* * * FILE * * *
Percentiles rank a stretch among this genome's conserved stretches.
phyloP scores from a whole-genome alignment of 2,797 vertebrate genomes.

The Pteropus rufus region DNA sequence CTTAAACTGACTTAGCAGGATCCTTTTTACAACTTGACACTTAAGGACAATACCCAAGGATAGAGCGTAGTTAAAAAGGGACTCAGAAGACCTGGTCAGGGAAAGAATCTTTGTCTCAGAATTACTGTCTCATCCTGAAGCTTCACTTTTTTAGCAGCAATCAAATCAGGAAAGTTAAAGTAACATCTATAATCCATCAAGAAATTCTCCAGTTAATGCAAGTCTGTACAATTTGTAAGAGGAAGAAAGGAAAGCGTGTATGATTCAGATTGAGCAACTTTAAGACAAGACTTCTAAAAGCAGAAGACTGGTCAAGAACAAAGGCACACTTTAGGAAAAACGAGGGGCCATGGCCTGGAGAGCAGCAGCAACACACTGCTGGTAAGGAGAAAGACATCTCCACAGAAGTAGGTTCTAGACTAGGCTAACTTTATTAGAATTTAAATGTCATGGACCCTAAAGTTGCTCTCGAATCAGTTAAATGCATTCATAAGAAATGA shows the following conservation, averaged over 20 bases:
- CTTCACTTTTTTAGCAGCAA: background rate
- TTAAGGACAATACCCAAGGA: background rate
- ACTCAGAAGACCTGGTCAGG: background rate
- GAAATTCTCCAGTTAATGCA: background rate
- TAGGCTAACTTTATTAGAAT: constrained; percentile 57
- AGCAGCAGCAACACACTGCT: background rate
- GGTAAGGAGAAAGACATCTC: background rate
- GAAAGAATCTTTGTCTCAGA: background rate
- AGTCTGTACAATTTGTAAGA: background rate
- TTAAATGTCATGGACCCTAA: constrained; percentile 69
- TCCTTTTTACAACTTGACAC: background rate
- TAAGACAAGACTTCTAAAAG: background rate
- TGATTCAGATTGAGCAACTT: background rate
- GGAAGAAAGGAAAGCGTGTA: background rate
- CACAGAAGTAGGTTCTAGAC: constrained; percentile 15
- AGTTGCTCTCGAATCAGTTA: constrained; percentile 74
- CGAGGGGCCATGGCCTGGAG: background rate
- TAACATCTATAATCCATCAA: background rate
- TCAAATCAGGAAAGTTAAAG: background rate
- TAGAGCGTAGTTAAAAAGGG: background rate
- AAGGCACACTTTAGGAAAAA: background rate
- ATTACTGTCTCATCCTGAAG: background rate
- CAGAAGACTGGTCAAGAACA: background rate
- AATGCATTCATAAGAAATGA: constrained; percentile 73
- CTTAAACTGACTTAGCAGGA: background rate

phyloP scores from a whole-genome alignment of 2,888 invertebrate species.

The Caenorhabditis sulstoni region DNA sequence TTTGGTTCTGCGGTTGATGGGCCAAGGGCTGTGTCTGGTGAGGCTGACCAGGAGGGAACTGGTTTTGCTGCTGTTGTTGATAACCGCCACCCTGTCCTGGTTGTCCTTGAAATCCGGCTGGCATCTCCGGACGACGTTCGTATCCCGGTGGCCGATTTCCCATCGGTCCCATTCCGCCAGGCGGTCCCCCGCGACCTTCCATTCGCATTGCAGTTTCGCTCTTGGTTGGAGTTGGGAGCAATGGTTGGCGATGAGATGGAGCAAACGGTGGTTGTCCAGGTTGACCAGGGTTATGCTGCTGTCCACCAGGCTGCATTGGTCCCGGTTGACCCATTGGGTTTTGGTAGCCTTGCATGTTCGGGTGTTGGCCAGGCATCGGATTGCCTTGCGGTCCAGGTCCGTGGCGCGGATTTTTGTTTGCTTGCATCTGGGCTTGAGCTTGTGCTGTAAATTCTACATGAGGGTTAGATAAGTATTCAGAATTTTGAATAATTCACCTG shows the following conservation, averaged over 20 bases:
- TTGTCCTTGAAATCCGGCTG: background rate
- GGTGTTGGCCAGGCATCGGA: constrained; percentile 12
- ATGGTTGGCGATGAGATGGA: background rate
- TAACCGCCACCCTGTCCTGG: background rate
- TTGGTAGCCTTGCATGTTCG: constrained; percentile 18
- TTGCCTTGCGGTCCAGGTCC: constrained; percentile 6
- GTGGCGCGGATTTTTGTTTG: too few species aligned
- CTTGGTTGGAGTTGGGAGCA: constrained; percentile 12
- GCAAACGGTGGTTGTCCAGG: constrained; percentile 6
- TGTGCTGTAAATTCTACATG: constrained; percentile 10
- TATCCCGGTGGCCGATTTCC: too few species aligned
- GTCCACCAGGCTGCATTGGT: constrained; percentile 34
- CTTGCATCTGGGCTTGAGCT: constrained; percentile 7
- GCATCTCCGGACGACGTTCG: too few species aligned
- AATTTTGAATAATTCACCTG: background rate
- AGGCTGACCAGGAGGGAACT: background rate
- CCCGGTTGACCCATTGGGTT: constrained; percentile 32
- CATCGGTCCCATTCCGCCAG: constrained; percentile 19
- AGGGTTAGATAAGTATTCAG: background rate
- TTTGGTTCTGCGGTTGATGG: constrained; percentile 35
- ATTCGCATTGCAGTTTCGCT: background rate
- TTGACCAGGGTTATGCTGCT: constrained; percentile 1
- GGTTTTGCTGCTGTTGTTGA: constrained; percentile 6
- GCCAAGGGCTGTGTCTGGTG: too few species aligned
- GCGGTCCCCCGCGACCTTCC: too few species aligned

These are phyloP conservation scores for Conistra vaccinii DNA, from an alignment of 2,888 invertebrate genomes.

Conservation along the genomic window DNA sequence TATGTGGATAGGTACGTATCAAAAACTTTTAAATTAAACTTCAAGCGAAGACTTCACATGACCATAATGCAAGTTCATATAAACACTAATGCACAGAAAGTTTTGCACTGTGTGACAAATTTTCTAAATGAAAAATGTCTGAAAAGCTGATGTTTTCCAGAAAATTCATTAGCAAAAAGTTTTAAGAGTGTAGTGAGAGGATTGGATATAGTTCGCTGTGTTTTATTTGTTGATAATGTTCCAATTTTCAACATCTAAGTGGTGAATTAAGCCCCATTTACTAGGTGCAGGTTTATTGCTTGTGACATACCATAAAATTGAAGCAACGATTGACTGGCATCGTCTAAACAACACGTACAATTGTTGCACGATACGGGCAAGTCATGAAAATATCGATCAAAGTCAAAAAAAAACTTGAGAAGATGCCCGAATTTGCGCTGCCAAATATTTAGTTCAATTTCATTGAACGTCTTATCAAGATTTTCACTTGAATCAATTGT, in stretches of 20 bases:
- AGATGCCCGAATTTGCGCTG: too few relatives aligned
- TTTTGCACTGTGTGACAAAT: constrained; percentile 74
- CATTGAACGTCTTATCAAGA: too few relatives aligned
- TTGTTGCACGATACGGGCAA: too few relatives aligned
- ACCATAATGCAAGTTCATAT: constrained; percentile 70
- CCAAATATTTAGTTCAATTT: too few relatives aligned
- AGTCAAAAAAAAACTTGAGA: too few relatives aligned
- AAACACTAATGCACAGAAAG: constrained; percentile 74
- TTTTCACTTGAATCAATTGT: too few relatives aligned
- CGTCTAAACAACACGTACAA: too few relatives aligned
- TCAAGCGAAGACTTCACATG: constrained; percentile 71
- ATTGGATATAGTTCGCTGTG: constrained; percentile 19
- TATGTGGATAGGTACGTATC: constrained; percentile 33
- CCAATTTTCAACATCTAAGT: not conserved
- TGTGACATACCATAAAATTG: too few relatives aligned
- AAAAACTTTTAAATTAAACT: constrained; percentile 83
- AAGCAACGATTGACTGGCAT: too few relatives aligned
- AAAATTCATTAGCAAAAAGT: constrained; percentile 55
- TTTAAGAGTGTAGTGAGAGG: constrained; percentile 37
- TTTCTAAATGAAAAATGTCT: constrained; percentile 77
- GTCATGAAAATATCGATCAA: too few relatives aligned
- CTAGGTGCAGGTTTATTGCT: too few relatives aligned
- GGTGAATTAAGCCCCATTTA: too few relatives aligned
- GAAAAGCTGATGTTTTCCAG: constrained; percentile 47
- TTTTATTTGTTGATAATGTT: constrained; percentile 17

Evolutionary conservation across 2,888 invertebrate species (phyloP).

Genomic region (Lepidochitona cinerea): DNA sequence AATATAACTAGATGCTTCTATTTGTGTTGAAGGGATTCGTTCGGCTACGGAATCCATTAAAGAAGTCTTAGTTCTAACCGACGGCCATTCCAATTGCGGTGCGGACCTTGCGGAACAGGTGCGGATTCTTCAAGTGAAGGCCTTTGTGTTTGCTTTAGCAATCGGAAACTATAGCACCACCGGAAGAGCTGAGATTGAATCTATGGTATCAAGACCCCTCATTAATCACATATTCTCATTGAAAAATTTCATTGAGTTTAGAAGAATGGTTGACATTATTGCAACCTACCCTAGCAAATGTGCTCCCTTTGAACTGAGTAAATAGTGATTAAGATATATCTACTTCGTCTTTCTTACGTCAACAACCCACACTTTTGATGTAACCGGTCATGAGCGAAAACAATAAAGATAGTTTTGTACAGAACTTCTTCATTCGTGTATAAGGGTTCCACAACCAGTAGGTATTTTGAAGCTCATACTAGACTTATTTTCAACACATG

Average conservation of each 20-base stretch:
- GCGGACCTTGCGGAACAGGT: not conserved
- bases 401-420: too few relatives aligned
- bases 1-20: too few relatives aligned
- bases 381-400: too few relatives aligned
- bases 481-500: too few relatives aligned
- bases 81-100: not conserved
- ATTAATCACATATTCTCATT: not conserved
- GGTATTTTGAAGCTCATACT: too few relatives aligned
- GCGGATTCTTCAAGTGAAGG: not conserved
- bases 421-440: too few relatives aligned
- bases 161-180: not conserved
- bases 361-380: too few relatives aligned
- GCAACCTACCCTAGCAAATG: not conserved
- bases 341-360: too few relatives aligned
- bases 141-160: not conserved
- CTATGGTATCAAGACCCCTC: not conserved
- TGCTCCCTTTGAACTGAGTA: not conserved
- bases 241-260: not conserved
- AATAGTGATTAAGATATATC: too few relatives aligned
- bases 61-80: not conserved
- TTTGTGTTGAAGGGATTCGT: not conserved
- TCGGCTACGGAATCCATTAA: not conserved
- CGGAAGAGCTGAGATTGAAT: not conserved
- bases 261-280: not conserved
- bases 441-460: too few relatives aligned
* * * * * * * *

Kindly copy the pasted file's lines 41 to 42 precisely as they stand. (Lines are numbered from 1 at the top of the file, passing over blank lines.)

- TATCCCGGTGGCCGATTTCC: too few species aligned
- GTCCACCAGGCTGCATTGGT: constrained; percentile 34